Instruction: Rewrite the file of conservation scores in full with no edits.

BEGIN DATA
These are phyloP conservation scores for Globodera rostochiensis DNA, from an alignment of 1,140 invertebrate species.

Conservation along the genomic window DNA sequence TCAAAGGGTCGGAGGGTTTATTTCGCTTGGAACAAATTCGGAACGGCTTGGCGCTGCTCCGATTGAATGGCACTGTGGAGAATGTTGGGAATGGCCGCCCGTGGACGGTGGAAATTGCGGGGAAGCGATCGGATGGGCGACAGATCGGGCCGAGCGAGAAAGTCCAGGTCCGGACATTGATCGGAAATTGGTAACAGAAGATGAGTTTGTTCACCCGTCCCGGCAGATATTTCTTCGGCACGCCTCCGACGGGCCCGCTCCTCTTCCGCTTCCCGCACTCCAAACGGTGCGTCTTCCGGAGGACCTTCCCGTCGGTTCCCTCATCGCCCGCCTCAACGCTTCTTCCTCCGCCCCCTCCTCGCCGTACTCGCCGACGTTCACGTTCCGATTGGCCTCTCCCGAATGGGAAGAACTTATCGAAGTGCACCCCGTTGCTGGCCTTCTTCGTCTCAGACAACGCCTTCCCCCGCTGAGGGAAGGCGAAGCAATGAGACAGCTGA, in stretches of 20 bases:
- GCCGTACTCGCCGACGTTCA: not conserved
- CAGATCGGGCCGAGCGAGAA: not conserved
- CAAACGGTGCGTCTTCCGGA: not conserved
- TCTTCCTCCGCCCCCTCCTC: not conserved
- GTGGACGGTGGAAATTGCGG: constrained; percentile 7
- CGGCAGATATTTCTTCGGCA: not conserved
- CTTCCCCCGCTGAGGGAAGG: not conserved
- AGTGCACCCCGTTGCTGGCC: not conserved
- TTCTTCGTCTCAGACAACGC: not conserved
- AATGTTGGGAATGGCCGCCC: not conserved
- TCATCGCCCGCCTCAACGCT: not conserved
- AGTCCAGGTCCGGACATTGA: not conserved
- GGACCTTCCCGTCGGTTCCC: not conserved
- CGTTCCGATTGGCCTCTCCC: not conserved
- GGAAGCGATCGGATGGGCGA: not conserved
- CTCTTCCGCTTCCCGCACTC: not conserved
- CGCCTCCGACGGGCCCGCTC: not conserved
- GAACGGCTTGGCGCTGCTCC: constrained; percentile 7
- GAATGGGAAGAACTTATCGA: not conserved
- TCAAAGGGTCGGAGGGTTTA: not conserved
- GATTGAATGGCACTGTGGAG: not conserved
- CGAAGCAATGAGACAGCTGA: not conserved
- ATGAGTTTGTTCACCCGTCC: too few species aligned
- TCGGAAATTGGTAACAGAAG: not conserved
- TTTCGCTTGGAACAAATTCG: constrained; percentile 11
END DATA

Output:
These are phyloP conservation scores for Globodera rostochiensis DNA, from an alignment of 1,140 invertebrate species.

Conservation along the genomic window DNA sequence TCAAAGGGTCGGAGGGTTTATTTCGCTTGGAACAAATTCGGAACGGCTTGGCGCTGCTCCGATTGAATGGCACTGTGGAGAATGTTGGGAATGGCCGCCCGTGGACGGTGGAAATTGCGGGGAAGCGATCGGATGGGCGACAGATCGGGCCGAGCGAGAAAGTCCAGGTCCGGACATTGATCGGAAATTGGTAACAGAAGATGAGTTTGTTCACCCGTCCCGGCAGATATTTCTTCGGCACGCCTCCGACGGGCCCGCTCCTCTTCCGCTTCCCGCACTCCAAACGGTGCGTCTTCCGGAGGACCTTCCCGTCGGTTCCCTCATCGCCCGCCTCAACGCTTCTTCCTCCGCCCCCTCCTCGCCGTACTCGCCGACGTTCACGTTCCGATTGGCCTCTCCCGAATGGGAAGAACTTATCGAAGTGCACCCCGTTGCTGGCCTTCTTCGTCTCAGACAACGCCTTCCCCCGCTGAGGGAAGGCGAAGCAATGAGACAGCTGA, in stretches of 20 bases:
- GCCGTACTCGCCGACGTTCA: not conserved
- CAGATCGGGCCGAGCGAGAA: not conserved
- CAAACGGTGCGTCTTCCGGA: not conserved
- TCTTCCTCCGCCCCCTCCTC: not conserved
- GTGGACGGTGGAAATTGCGG: constrained; percentile 7
- CGGCAGATATTTCTTCGGCA: not conserved
- CTTCCCCCGCTGAGGGAAGG: not conserved
- AGTGCACCCCGTTGCTGGCC: not conserved
- TTCTTCGTCTCAGACAACGC: not conserved
- AATGTTGGGAATGGCCGCCC: not conserved
- TCATCGCCCGCCTCAACGCT: not conserved
- AGTCCAGGTCCGGACATTGA: not conserved
- GGACCTTCCCGTCGGTTCCC: not conserved
- CGTTCCGATTGGCCTCTCCC: not conserved
- GGAAGCGATCGGATGGGCGA: not conserved
- CTCTTCCGCTTCCCGCACTC: not conserved
- CGCCTCCGACGGGCCCGCTC: not conserved
- GAACGGCTTGGCGCTGCTCC: constrained; percentile 7
- GAATGGGAAGAACTTATCGA: not conserved
- TCAAAGGGTCGGAGGGTTTA: not conserved
- GATTGAATGGCACTGTGGAG: not conserved
- CGAAGCAATGAGACAGCTGA: not conserved
- ATGAGTTTGTTCACCCGTCC: too few species aligned
- TCGGAAATTGGTAACAGAAG: not conserved
- TTTCGCTTGGAACAAATTCG: constrained; percentile 11